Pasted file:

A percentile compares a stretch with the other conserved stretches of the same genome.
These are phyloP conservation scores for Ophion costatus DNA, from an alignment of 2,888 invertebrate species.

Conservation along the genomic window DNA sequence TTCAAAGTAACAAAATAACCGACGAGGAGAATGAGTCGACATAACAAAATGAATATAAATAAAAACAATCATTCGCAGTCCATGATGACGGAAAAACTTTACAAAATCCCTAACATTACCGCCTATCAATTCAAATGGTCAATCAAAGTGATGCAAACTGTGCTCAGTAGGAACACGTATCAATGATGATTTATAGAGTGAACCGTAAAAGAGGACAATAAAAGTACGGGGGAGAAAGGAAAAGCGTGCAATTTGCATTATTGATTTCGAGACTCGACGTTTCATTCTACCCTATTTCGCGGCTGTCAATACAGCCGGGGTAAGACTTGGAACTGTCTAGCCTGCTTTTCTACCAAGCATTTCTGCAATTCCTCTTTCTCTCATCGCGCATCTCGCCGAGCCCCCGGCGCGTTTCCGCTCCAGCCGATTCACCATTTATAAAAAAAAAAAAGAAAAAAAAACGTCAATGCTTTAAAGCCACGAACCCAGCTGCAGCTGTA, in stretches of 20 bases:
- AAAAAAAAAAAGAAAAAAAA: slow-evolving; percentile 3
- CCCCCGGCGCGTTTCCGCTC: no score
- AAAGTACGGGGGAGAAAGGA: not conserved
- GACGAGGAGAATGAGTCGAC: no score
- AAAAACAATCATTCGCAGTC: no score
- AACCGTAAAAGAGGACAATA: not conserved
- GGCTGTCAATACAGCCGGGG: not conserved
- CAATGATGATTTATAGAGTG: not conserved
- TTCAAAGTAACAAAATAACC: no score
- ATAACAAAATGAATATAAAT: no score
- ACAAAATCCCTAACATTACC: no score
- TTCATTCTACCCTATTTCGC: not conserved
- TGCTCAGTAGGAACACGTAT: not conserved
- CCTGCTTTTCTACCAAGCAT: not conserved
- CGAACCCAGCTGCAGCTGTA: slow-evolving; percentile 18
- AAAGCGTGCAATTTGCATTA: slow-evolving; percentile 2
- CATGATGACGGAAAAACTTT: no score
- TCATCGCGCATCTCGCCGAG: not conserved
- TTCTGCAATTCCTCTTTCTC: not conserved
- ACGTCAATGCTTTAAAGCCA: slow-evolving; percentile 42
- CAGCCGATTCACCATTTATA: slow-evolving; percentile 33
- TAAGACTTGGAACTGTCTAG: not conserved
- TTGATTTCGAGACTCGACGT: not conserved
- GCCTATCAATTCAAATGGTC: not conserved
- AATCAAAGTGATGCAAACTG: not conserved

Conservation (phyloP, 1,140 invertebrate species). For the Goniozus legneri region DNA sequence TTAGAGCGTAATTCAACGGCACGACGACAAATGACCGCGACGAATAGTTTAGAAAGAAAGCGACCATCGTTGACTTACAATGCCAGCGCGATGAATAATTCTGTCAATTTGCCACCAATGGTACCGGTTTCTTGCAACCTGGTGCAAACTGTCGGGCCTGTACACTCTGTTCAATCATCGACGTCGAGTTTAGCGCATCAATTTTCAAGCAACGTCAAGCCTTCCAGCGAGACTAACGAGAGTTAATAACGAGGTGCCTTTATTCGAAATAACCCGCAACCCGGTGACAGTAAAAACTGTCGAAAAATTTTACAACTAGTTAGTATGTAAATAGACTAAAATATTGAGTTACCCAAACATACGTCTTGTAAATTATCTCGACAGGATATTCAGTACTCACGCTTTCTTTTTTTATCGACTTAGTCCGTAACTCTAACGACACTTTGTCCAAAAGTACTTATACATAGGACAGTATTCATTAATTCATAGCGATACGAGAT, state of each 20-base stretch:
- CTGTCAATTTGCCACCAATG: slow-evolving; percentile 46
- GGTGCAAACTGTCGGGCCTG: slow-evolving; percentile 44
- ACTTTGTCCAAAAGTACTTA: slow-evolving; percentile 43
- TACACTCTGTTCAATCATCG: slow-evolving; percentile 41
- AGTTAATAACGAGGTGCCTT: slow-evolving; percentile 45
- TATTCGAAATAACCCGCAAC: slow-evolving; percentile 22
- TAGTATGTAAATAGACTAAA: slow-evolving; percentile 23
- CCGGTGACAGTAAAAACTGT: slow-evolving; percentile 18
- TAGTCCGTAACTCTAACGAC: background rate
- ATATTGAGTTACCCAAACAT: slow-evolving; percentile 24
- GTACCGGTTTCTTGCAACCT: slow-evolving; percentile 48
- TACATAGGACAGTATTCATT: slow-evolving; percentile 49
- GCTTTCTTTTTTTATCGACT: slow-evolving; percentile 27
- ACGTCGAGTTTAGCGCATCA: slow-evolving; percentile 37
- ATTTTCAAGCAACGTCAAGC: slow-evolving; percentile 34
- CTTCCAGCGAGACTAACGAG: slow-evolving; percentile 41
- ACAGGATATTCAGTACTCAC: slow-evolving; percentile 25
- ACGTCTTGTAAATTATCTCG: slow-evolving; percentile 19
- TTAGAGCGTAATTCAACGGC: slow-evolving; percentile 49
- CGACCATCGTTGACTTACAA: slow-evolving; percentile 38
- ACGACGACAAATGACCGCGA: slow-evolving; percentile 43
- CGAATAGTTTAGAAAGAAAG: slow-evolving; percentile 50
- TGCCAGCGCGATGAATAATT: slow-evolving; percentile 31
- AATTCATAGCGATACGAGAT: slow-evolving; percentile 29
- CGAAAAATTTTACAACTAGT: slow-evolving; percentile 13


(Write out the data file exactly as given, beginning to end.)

A percentile compares a stretch with the other conserved stretches of the same genome.
These are phyloP conservation scores for Ophion costatus DNA, from an alignment of 2,888 invertebrate species.

Conservation along the genomic window DNA sequence TTCAAAGTAACAAAATAACCGACGAGGAGAATGAGTCGACATAACAAAATGAATATAAATAAAAACAATCATTCGCAGTCCATGATGACGGAAAAACTTTACAAAATCCCTAACATTACCGCCTATCAATTCAAATGGTCAATCAAAGTGATGCAAACTGTGCTCAGTAGGAACACGTATCAATGATGATTTATAGAGTGAACCGTAAAAGAGGACAATAAAAGTACGGGGGAGAAAGGAAAAGCGTGCAATTTGCATTATTGATTTCGAGACTCGACGTTTCATTCTACCCTATTTCGCGGCTGTCAATACAGCCGGGGTAAGACTTGGAACTGTCTAGCCTGCTTTTCTACCAAGCATTTCTGCAATTCCTCTTTCTCTCATCGCGCATCTCGCCGAGCCCCCGGCGCGTTTCCGCTCCAGCCGATTCACCATTTATAAAAAAAAAAAAGAAAAAAAAACGTCAATGCTTTAAAGCCACGAACCCAGCTGCAGCTGTA, in stretches of 20 bases:
- AAAAAAAAAAAGAAAAAAAA: slow-evolving; percentile 3
- CCCCCGGCGCGTTTCCGCTC: no score
- AAAGTACGGGGGAGAAAGGA: not conserved
- GACGAGGAGAATGAGTCGAC: no score
- AAAAACAATCATTCGCAGTC: no score
- AACCGTAAAAGAGGACAATA: not conserved
- GGCTGTCAATACAGCCGGGG: not conserved
- CAATGATGATTTATAGAGTG: not conserved
- TTCAAAGTAACAAAATAACC: no score
- ATAACAAAATGAATATAAAT: no score
- ACAAAATCCCTAACATTACC: no score
- TTCATTCTACCCTATTTCGC: not conserved
- TGCTCAGTAGGAACACGTAT: not conserved
- CCTGCTTTTCTACCAAGCAT: not conserved
- CGAACCCAGCTGCAGCTGTA: slow-evolving; percentile 18
- AAAGCGTGCAATTTGCATTA: slow-evolving; percentile 2
- CATGATGACGGAAAAACTTT: no score
- TCATCGCGCATCTCGCCGAG: not conserved
- TTCTGCAATTCCTCTTTCTC: not conserved
- ACGTCAATGCTTTAAAGCCA: slow-evolving; percentile 42
- CAGCCGATTCACCATTTATA: slow-evolving; percentile 33
- TAAGACTTGGAACTGTCTAG: not conserved
- TTGATTTCGAGACTCGACGT: not conserved
- GCCTATCAATTCAAATGGTC: not conserved
- AATCAAAGTGATGCAAACTG: not conserved

Conservation (phyloP, 1,140 invertebrate species). For the Goniozus legneri region DNA sequence TTAGAGCGTAATTCAACGGCACGACGACAAATGACCGCGACGAATAGTTTAGAAAGAAAGCGACCATCGTTGACTTACAATGCCAGCGCGATGAATAATTCTGTCAATTTGCCACCAATGGTACCGGTTTCTTGCAACCTGGTGCAAACTGTCGGGCCTGTACACTCTGTTCAATCATCGACGTCGAGTTTAGCGCATCAATTTTCAAGCAACGTCAAGCCTTCCAGCGAGACTAACGAGAGTTAATAACGAGGTGCCTTTATTCGAAATAACCCGCAACCCGGTGACAGTAAAAACTGTCGAAAAATTTTACAACTAGTTAGTATGTAAATAGACTAAAATATTGAGTTACCCAAACATACGTCTTGTAAATTATCTCGACAGGATATTCAGTACTCACGCTTTCTTTTTTTATCGACTTAGTCCGTAACTCTAACGACACTTTGTCCAAAAGTACTTATACATAGGACAGTATTCATTAATTCATAGCGATACGAGAT, state of each 20-base stretch:
- CTGTCAATTTGCCACCAATG: slow-evolving; percentile 46
- GGTGCAAACTGTCGGGCCTG: slow-evolving; percentile 44
- ACTTTGTCCAAAAGTACTTA: slow-evolving; percentile 43
- TACACTCTGTTCAATCATCG: slow-evolving; percentile 41
- AGTTAATAACGAGGTGCCTT: slow-evolving; percentile 45
- TATTCGAAATAACCCGCAAC: slow-evolving; percentile 22
- TAGTATGTAAATAGACTAAA: slow-evolving; percentile 23
- CCGGTGACAGTAAAAACTGT: slow-evolving; percentile 18
- TAGTCCGTAACTCTAACGAC: background rate
- ATATTGAGTTACCCAAACAT: slow-evolving; percentile 24
- GTACCGGTTTCTTGCAACCT: slow-evolving; percentile 48
- TACATAGGACAGTATTCATT: slow-evolving; percentile 49
- GCTTTCTTTTTTTATCGACT: slow-evolving; percentile 27
- ACGTCGAGTTTAGCGCATCA: slow-evolving; percentile 37
- ATTTTCAAGCAACGTCAAGC: slow-evolving; percentile 34
- CTTCCAGCGAGACTAACGAG: slow-evolving; percentile 41
- ACAGGATATTCAGTACTCAC: slow-evolving; percentile 25
- ACGTCTTGTAAATTATCTCG: slow-evolving; percentile 19
- TTAGAGCGTAATTCAACGGC: slow-evolving; percentile 49
- CGACCATCGTTGACTTACAA: slow-evolving; percentile 38
- ACGACGACAAATGACCGCGA: slow-evolving; percentile 43
- CGAATAGTTTAGAAAGAAAG: slow-evolving; percentile 50
- TGCCAGCGCGATGAATAATT: slow-evolving; percentile 31
- AATTCATAGCGATACGAGAT: slow-evolving; percentile 29
- CGAAAAATTTTACAACTAGT: slow-evolving; percentile 13